August 20, 2009 at 11:07AM AKST
I am a property owner within 100 feet of CTC's proposed cell tower. I object to this conditional use permit on the grounds of solid scientific evidence of health harm from proximity to cell tower base stations.
At the June 9 Planning and Zoning Commission meeting about a conditional use permit for GCI's proposed cell towers and antennae, chairman Tom Bailer attempted to exclude testimony on harm to health as basis to object to cell tower locations.
Bailer cited the federal Telecommunications Act of 1996 Section 704(a) as the grounds to limit freedom of speech. This action, among others, was grounds for an appeal to the Board of Adjustments of the commission's subsequent approval of GCI's conditional use permits. The appeal has not yet been decided, yet now property owners and residents are being asked again to consider another conditional use permit for another cell tower and antenna.
Since I filed the appeal, I learned that Bailer was mistaken in his assertion that federal law preempts local and state governments from regulation of placement of cell towers based on health harm. The specific regulation [47 U.S.C. §332(c)(7)(B)(iv)] of Section 704(a) is an exemption clause. Such clauses are interpreted very narrowly by judges — because to do otherwise would confer more exemptions that were not intended by the law. In this case, the regulation does not specifically state health effects; therefore, health effects are not subject to preemption.
If one thinks about it, how could a federal law preempt consideration of health effects when federal agencies are specifically charged with protecting public health? There is no U.S. Supreme Court law that upholds the interpretation to preempt health effects.
The cellular industry, however, continues to perpetrate the fiction that federal law preempts health harms. Why? Because there is overwhelming scientific evidence of harm to health of people living near mobile phone base stations and from people using cell phones, especially children. The cellular industry knows that if enough people become aware of this, there will be limitations on the placement and operation of cell towers and antennas.
They are called "tower flowers" — the umbrella of electromagnetic radiation that extends out from cell tower base stations. The FCC to date does not yet recognize health problems from electromagnetic radiation, but such bioeffects have been measured.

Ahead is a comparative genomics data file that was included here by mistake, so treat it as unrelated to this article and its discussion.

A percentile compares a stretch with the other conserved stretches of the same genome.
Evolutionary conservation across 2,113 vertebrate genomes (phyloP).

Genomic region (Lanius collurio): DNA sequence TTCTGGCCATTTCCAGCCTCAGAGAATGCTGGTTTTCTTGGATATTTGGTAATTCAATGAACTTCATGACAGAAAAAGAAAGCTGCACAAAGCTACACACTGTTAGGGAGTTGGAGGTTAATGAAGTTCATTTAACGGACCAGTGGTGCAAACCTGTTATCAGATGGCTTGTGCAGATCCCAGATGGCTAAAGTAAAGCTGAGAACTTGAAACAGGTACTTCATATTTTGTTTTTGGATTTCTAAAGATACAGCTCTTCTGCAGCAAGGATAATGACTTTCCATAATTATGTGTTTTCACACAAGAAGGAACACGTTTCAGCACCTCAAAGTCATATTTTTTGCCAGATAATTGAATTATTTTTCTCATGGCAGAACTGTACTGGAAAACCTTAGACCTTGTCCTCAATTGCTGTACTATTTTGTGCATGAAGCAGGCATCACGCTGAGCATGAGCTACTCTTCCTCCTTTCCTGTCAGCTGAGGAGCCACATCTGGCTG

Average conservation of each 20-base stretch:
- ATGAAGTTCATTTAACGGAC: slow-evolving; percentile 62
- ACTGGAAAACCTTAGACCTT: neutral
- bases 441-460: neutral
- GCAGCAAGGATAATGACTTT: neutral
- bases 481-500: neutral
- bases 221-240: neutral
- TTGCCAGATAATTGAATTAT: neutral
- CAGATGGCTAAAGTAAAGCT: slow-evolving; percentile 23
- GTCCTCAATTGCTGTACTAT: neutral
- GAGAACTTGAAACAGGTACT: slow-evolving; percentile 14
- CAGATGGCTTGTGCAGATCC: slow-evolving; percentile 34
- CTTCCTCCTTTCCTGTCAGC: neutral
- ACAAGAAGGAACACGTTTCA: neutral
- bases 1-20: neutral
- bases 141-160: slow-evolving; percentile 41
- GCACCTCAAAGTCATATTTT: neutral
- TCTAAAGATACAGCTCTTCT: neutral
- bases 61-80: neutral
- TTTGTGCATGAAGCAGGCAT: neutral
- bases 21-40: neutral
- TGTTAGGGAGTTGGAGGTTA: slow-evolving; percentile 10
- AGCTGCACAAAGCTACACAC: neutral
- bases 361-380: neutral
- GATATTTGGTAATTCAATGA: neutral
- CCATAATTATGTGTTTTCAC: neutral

For example, one study found "a significant rise in the frequency of complaints … observed up to a distance of 100 (meters) (irritability, depressive tendency, loss of memory, dizziness) — 200 (meters) (headaches, sleep disturbance, feeling of discomfort, skin problems) — indeed 300 meters (fatigue)" (emphasis in original) (attachment 2). The bioeffects appear to decrease with distance from the tower. The term "tower flower" refers to this zone of bioeffects.
Based on scientific studies of bioeffects from cell base stations and cell phones, other countries and an increasing number of cities within the United States are taking proactive measures to protect public health.
For example, the following governments recommend precautions for cell phones among young people: Japan, general limitations under 18 years of age; India and France, no use in children under 16 years of age; Russia, Israel and the United Kingdom, no use or general limitations under 12 years of age. The European Parliament passed a resolution in February calling for keep-clear zones around schools, churches, retirement homes, and health care institutions (http://www.europarl.europa.eu/oeil/file.jsp?id=5680652).
In the U.S., Arcata, Calif., requires that cell towers be placed no closer than 1,000 feet to any human-inhabited structure and 1,500 feet from any school, historic district, or hospital [9.44.060(A)(3)] (attachment 3). Great Barrington, Mass., has similar restrictions and there may be other towns as well. The CTC proposal would place a cell tower within 100 feet of school property. There are cases where U.S. communities have become aware of the dangers to human health and have opted to take down and move existing cell towers — or break contracts of towers that were approved but not yet built.
In my appeal to the board of adjustments, I requested an 18-month moratorium on all cell tower applications and a stay on the GCI conditional use permit. Other towns have issued similar moratoria for the purpose of reviewing the scientific and legal literature and drafting ordinances or zoning codes.
In summary, I request that the planning and zoning commission does not approve CTC's conditional use permit. Further, I request the commission enact an 18-month moratorium, commencing immediately, on all future cell tower applications.
During these 18 months, I request that the commission hold public workshops for residents to consider and draft zoning codes that protect public health from electromagnetic radiation from cell tower base stations and antennas. Other Cordova residents have signed a petition expressing a similar request.
The code should include — for starters — minimum building standards (like 200 mph winds such as we have experienced in town), restrictions on placement near human-inhabited structures, requirements to co-locate on existing towers, aesthetic specifications, full disclosure of tower and antenna height and any additional buildings, and requirement that liability for harmful effects rests solely with the cell tower applicant and not the property owner.
Author/activist Riki Ott can be reached at 907-424-3915.